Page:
I wish I had a warm, fuzzy story to share with you about how wonderful she is, but really, she is a total pill and has given me nothing but problems for two weeks straight. I also wish I could tell you the "secret ingredient" was love, and moan how I wish I could keep her. But her secret ingredients are resentment, hostility, sweat and tears and I can't wait to see her go. But just so I'm not completely negative, I will pay her a compliment. She is insanely gorgeous. So at least she has that going for her. She's a nasty, difficult, wicked witch, but...totally gorgeous.
Funny how some projects come and go so easily and others just give you problems every last step of the way. I won't bore you to death with all the problems I encountered, but let's just say, I had to put her in time-out for a few days to take a breather. I came back when I summoned the courage, patience and fortitude to finish the job. When I shared the ordeal on my facebook page, I was still trying to name her - you guys chimed in with name suggestions for such a gorgeous but poorly behaved lady. The name "Tallulah" kept coming up. I admit I had no idea why, so I did a quick google search using the keywords "bad girl Tallulah." (you know, instead of asking you guys why and appearing like I didn't know or something.) I got a ton of information on Hollywood's "original bad girl" Tallulah Bankhead, aka; The Black Widow. When I read her quote "Nobody can be exactly like me. Sometimes even I have trouble doing it." I knew it was kismet and this lady had a name. So we forged on and finished the job. Hallelujah for Tallulah.
As far as the color choices and ideas for the piece - I've been feeling super autumnal lately despite the thousand degree temps here in Orlando...I am just so eager to put on a sweater and play outside with my boys without secretly praying for death. I've also been painting with bright summery colors and a beachy palette for a few months now, and I am ready for some different shades. I mixed up a shade of green that is slightly olive, kinda avocado-y...I like it because I think it's a bold choice but still neutral, know what I mean?
I painted two coats of the olive shade, and then drybrushed a creamy shade all over it to accent the edges and fabulous details. I sealed it with polycrylic, then distressed it. My concept was just like when using wax products - you need to seal the piece first with clear, so that the dark wax stays where you want it after distressing and doesn't stain the paint you just applied. So, poly first, then sand/distress, then dark glaze. I needed to get down past the previous orangey finish to reveal the pourous wood, so I sanded with a heavier grit paper and using a good deal of pressure when sanding. (Which by the way, I always distress by hand because I am not a fan of the squiggily lines a power sander makes in the finish.) I worked the glaze in much like dark wax - apply, wiggle into all the crevices, then wipe off. Let dry, sand lightly with a 320 grit so that Tallulah feels like butter. Lots of work, but every step totally worth it.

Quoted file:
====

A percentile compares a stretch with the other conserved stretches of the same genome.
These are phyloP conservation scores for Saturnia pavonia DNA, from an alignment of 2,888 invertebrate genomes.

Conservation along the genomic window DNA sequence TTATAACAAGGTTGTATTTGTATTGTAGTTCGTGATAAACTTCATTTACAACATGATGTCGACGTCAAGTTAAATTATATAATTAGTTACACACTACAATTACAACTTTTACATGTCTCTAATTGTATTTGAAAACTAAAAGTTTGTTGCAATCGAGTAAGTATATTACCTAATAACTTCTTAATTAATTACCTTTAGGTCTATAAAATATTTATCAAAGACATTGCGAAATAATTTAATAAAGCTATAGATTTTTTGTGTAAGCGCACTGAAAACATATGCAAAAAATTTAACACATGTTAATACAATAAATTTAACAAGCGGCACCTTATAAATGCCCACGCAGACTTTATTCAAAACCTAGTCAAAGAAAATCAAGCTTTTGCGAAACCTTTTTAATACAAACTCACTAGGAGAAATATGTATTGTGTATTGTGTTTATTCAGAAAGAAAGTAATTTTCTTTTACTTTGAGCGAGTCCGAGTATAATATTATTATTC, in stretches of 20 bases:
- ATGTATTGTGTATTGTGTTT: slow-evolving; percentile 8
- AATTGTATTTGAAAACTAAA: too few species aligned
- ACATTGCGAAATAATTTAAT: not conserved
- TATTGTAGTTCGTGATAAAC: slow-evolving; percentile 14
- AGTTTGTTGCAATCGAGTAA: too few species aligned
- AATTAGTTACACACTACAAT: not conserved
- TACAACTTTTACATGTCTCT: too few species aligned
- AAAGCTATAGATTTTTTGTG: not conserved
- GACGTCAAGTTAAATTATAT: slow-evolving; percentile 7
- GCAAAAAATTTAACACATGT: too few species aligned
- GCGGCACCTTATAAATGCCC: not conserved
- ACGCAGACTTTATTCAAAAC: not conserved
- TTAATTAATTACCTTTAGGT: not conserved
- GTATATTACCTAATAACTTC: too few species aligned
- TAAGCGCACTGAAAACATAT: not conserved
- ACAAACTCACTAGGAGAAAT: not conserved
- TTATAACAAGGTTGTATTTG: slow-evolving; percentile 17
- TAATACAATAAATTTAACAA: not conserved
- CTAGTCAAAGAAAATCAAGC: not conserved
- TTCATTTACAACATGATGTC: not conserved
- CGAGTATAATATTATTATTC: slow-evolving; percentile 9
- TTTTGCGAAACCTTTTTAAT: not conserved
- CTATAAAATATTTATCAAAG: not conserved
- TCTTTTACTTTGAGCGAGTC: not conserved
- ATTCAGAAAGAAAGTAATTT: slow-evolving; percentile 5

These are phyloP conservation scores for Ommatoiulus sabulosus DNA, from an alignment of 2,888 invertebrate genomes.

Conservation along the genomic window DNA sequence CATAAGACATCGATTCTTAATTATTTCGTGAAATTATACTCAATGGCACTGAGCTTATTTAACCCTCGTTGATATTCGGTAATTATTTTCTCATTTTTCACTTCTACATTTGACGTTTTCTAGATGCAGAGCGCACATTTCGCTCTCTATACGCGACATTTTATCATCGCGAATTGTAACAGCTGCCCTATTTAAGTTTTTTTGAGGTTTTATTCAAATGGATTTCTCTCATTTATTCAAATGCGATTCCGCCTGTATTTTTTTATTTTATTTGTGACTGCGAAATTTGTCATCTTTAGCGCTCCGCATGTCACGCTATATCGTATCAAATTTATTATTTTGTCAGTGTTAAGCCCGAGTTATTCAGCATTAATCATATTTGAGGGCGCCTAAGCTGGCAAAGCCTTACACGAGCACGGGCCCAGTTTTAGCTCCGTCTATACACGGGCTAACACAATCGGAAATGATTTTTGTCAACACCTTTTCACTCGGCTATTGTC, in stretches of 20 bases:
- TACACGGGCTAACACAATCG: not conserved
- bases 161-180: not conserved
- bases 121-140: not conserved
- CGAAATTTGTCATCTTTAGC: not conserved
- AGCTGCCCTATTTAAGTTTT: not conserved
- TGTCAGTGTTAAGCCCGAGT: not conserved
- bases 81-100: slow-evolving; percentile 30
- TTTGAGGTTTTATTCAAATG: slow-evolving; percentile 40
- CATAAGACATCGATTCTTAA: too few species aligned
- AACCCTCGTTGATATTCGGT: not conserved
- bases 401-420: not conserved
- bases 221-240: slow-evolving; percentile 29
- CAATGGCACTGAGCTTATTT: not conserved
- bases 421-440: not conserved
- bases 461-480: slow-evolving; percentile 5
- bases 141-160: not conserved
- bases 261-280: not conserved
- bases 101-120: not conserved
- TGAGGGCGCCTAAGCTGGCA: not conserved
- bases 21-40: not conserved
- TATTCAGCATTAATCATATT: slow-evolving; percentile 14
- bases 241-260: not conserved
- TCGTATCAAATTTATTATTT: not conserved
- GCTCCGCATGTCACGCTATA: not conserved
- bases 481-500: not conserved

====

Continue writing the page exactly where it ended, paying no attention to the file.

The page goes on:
I love her top. I love weathered wood. I love when it's uneven, and greyed. I mean, LOVE.
And how pretty are these leaf accents on the tips? Lovely.
Tallulah also needed new hardware for an updated look. I love the greenish-brown tone to these glass knobs.
And seriously, I'm going to toot my own horn for a second. I love the way the drybrushing highlights all the details, and the dark glaze accents the recesses of the carving.
Did I fail to mention her drawer interiors are cedar? That she is solid wood? Has dovetail construction and drawers that glide like buttah? Tallulah really is a fine piece of furniture. Side note; I left the cedar drawers unpainted, since I am sure someone somewhere would fall over dead if I revealed that I painted them.
Hmmm. Talking about all her positive attributes has me thinking maybe this lady isn't so bad after all....what do you guys think?
For Sale Now at Adjectives Market. www.adjmkt.com